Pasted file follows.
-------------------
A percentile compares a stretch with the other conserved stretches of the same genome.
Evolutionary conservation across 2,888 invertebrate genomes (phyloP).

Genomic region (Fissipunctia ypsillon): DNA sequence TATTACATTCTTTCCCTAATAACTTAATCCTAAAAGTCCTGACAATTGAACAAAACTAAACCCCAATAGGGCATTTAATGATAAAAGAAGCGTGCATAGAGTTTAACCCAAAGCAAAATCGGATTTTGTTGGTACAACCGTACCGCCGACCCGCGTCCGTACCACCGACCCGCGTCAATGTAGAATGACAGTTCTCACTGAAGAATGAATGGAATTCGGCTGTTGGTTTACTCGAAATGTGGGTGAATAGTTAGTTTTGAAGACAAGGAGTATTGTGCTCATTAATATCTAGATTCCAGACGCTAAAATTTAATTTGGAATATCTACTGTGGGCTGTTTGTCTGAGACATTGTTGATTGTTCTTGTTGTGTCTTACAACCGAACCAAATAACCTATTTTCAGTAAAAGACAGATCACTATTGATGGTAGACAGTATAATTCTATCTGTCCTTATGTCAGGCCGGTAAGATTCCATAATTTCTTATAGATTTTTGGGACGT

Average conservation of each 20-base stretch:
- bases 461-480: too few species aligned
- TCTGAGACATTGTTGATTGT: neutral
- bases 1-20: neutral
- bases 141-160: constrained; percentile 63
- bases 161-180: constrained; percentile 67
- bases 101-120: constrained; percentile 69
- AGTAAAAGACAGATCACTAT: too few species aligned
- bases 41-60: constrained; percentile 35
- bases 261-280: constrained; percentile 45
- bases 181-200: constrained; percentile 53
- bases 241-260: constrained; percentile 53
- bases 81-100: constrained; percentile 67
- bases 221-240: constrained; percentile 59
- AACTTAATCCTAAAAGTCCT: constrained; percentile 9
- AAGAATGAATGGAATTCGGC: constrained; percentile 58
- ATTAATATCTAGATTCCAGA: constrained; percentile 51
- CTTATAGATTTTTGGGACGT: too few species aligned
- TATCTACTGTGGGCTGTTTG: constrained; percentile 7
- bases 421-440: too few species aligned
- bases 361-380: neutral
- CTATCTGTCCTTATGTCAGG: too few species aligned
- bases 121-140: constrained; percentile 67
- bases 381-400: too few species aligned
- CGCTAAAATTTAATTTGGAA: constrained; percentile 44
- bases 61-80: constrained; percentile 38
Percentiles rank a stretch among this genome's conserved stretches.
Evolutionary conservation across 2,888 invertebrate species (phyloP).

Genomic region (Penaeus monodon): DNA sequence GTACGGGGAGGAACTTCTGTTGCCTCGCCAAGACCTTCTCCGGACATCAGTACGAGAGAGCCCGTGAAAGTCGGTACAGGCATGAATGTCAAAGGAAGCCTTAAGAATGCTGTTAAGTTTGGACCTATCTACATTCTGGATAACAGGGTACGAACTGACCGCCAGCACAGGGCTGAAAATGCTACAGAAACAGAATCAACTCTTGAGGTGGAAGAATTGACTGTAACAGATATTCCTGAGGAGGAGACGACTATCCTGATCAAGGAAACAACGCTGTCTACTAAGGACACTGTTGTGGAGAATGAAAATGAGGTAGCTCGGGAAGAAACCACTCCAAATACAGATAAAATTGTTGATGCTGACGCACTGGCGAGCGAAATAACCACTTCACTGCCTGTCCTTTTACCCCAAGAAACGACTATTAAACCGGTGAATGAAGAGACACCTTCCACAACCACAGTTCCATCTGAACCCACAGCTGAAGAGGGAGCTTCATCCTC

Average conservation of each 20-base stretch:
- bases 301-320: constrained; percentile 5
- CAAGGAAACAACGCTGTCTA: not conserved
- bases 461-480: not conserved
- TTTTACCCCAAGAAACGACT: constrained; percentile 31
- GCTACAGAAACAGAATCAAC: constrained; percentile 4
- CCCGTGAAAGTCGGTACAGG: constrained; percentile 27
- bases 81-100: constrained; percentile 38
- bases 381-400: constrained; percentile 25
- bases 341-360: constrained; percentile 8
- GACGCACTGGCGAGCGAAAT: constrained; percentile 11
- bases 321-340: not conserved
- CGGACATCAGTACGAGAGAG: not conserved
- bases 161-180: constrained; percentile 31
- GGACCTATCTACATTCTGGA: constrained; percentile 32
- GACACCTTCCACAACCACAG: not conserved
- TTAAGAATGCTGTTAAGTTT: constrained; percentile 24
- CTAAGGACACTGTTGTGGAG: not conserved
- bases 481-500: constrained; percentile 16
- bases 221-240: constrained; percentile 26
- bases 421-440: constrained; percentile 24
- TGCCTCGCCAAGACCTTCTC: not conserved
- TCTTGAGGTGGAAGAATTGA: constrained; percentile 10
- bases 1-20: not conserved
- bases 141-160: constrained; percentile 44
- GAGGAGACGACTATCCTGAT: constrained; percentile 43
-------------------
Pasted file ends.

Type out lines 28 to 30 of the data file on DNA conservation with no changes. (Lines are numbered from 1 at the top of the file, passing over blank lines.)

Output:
- CGCTAAAATTTAATTTGGAA: constrained; percentile 44
- bases 61-80: constrained; percentile 38
Percentiles rank a stretch among this genome's conserved stretches.